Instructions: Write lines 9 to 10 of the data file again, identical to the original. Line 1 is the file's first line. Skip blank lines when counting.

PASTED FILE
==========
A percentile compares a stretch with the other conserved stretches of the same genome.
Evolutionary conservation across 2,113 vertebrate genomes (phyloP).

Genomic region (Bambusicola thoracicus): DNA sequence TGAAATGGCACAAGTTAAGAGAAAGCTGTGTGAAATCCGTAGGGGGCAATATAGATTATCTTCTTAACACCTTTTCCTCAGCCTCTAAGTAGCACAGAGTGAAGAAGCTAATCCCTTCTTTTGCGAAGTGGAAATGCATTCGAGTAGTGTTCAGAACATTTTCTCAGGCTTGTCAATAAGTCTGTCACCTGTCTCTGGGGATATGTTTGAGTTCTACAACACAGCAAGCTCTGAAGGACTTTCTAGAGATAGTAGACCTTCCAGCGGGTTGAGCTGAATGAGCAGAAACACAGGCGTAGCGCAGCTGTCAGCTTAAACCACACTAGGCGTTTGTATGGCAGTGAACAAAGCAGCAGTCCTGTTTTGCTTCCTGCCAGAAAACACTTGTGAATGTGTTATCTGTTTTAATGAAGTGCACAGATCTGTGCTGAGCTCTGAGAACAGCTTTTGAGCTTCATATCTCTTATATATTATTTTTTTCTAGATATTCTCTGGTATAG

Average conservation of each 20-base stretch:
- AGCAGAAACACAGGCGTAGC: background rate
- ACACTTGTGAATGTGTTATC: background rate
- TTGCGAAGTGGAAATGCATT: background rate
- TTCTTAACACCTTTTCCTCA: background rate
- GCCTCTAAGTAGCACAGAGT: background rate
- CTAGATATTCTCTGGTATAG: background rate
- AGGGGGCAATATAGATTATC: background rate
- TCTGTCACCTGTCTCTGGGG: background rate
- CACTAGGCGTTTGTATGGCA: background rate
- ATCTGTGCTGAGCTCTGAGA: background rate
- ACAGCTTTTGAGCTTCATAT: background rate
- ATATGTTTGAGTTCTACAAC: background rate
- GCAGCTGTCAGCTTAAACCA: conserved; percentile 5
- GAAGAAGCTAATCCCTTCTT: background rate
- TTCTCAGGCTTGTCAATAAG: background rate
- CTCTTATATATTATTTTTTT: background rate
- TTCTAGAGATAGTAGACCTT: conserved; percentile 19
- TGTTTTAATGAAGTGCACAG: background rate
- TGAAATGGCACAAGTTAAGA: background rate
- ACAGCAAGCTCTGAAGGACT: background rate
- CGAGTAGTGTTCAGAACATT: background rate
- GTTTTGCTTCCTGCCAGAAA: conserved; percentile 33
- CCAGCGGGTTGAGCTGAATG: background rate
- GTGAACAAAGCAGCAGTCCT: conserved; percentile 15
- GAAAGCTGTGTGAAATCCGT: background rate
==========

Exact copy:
- GCCTCTAAGTAGCACAGAGT: background rate
- CTAGATATTCTCTGGTATAG: background rate